The West Virginia Mountaineers’ confidence was bolstered after they thrashed Texas Tech in Lubbock, 48-17. However, the question surrounding the Mountaineers was whether or not they can stay focused on the mission at hand instead of getting sucked into the hype surrounding their season.
The win over Texas Tech helped West Virginia start 5-0 for the first time since the 2012 season. That year, the Mountaineers climbed all the way to the No. 5 ranking in the country. However, that West Virginia squad suffered defeat in the sixth game on the slate. It wasn’t just a loss, either. It was a 49-14 bludgeoning. The team lost focus. It didn’t handle prosperity well.
This 2016 Mountaineer group wrote a different story relative to the 2012 team.
“This is a totally different team,” West Virginia head coach Dana Holgorsen said when asked to compare the two teams. “I think this team is a good group of kids that like each other and like playing the game. And they didn’t listen when everybody was saying we sucked, and they’re not going to listen when everybody is saying we’re good. It’s pretty much as simple as that.”
One minute and one second was all West Virginia needed to establish a lead over the TCU Horned Frogs on Saturday afternoon. After forming a quick lead, the Mountaineers never relinquished it.
Mountaineer kicker Mike Molina booted the opening kickoff to TCU’s Deante Gray. The returner received the ball at his own 8-yard line and returned it nine yards. At the 17, West Virginia’s Marin Gross delivered a hit and forced a fumble.
The Mountaineers recovered. Three plays and 17 yards later, Mountaineer quarterback Skyler Howard found wide receiver Daikiel Shorts for a 10-yard touchdown pass.
Entering this year, there were concerns about how well this West Virginia defense can perform. It endured a lot of departures and season-ending or long-term injuries. For the second straight week, Tony Gibson’s group shut down another high-powered Big 12 offense.
Going into the contest, TCU quarterback Kenny Hill was fourth in the nation in passing yards per game–357. The West Virginia defense was able to contain the signal caller as a runner and a passer. The Mountaineers held Hill only to 147 yards through the air and four yards on the ground.
After claiming the early lead, West Virginia defensive back Rasul Douglas picked off Hill and returned the ball 37 yards. Although the Mountaineer offense couldn’t capitalize on the turnover, the defense then forced a three-and-out on TCU’s following possession. Steadily, the WVU offense started to gain momentum.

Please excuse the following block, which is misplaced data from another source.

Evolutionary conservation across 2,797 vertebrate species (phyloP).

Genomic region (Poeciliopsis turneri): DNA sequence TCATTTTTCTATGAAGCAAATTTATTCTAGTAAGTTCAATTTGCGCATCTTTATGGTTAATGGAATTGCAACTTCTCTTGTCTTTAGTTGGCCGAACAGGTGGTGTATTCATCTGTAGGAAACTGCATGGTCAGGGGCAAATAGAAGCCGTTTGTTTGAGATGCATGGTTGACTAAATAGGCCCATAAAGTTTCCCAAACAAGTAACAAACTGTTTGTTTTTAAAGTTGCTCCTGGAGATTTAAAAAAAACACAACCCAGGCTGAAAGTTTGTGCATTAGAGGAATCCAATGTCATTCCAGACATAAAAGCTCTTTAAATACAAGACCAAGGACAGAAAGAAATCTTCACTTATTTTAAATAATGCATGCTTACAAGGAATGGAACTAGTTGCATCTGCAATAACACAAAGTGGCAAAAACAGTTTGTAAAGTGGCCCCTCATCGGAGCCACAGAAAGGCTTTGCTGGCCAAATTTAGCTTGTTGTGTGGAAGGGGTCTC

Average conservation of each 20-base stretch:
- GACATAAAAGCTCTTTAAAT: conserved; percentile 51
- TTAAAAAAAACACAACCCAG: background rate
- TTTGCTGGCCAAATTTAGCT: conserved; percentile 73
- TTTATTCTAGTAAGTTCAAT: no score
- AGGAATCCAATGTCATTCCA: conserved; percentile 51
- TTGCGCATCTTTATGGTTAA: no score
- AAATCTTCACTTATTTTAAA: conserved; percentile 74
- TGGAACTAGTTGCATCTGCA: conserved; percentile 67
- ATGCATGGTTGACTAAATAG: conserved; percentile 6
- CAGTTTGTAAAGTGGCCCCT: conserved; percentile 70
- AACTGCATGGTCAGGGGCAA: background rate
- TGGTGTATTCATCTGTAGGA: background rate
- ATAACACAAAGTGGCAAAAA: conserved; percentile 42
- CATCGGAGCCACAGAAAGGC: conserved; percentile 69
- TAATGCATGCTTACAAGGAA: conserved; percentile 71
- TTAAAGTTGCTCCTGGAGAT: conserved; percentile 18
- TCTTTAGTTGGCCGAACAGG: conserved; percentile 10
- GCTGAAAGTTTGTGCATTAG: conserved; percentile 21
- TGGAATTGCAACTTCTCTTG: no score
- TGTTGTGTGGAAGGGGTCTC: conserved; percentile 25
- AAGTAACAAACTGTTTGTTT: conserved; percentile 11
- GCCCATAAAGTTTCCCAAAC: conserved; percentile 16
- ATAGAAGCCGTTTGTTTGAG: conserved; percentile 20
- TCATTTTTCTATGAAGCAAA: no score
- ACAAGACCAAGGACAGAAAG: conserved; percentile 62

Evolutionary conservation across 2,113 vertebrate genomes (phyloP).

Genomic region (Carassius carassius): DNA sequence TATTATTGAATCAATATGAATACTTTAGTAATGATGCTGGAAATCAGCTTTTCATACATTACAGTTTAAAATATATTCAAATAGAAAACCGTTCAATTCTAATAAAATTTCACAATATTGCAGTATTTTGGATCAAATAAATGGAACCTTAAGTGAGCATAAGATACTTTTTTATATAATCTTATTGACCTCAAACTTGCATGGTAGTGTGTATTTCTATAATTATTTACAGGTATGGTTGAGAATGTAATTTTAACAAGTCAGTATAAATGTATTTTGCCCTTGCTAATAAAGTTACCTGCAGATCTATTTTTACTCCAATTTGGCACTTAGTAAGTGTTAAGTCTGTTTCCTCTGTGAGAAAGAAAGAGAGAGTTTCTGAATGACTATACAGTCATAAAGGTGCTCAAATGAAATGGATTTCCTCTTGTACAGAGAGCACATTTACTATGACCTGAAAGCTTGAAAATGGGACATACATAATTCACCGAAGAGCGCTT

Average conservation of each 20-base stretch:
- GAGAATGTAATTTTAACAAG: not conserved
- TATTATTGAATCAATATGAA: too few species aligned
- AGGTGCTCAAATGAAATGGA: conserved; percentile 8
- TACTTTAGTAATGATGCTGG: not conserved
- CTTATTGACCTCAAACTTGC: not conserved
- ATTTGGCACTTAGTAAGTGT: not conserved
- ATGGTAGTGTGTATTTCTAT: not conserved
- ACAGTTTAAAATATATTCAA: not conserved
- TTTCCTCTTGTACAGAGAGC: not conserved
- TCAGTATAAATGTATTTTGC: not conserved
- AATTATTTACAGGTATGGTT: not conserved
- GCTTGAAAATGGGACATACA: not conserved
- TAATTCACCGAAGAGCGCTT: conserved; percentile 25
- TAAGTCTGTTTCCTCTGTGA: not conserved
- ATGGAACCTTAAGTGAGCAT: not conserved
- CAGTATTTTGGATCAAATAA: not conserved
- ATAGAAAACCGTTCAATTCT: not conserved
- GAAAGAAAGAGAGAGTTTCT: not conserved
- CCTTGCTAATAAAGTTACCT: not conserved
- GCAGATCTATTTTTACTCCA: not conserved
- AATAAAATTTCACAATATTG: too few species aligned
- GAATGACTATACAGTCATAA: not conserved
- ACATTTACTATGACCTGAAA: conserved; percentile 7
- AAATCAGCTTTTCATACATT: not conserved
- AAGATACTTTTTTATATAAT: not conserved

Howard dropped back and launched a downfield pass which hit Shorts in the hands–while in double coverage–for a gain of 36 yards.
Damn good catch by WV WR Daikiel Shorts https://t.co/uBjf3rRYN9
— Chris B. Brown (@smartfootball) October 22, 2016
On the next play, Howard baited TCU’s safeties and found receiver Shelton Gibson for a 22-yard touchdown throw.
Despite the Mountaineers clicking as a whole, the Horned Frogs were able to get back into the game as they scored 10 straight points, but that was a blip, not an indicator. After that, West Virginia tightened things up and re-established its ownership of the flow of play. WVU made sure TCU couldn’t do anything on either side of the ball.
Seven series: That’s how many possessions the Horned Frogs had after scoring 10 consecutive points — they all became wasted drives. The Mountaineers either forced a turnover on downs or a punt on all seven of those TCU series. While the WVU defense flexed its muscles, the offense did as well.
A week after shredding Texas Tech’s secondary, Howard picked apart TCU’s back four. The senior quarterback completed 69.6 percent of his passes for 231 yards and four touchdowns. While Howard was effective through the air for the Mountaineers, running back Rushel Shell was proficient. He added 117 yards on 24 carries–an average of 4.9 yards per attempt–on the ground.
The complete performance by West Virginia allowed it to cake walk over TCU. The final score: 34-10, and the score might have been closer than the game actually was.
The conversation around the water cooler was that the Mountaineers’ 2016 season would truly start against the Horned Frogs, part of a backloaded schedule. With the way West Virginia performed offensively and defensively against TCU, the talks of whether or not the Mountaineers are legitimate should subside, because they showed they are a force to be reckoned with.
West Virginia easily could have been overwhelmed with the love it was receiving after defeating Texas Tech last week. Aside from those two easy scoring drives by the Horned Frogs, the Mountaineers showed impressive maturity.
Maybe this West Virginia team is destined to be like the 2012 squad and lose next week the Oklahoma State Cowboys, but if the Mountaineers are able to the overcome the Cowboys, their next two hardest games–Oklahoma and Baylor–are at home.
In a year when Eastern Michigan is one win away from being bowl eligible, anything can happen. Open your mind on West Virginia, because it is proving itself — each week — to be a legitimate playoff contender.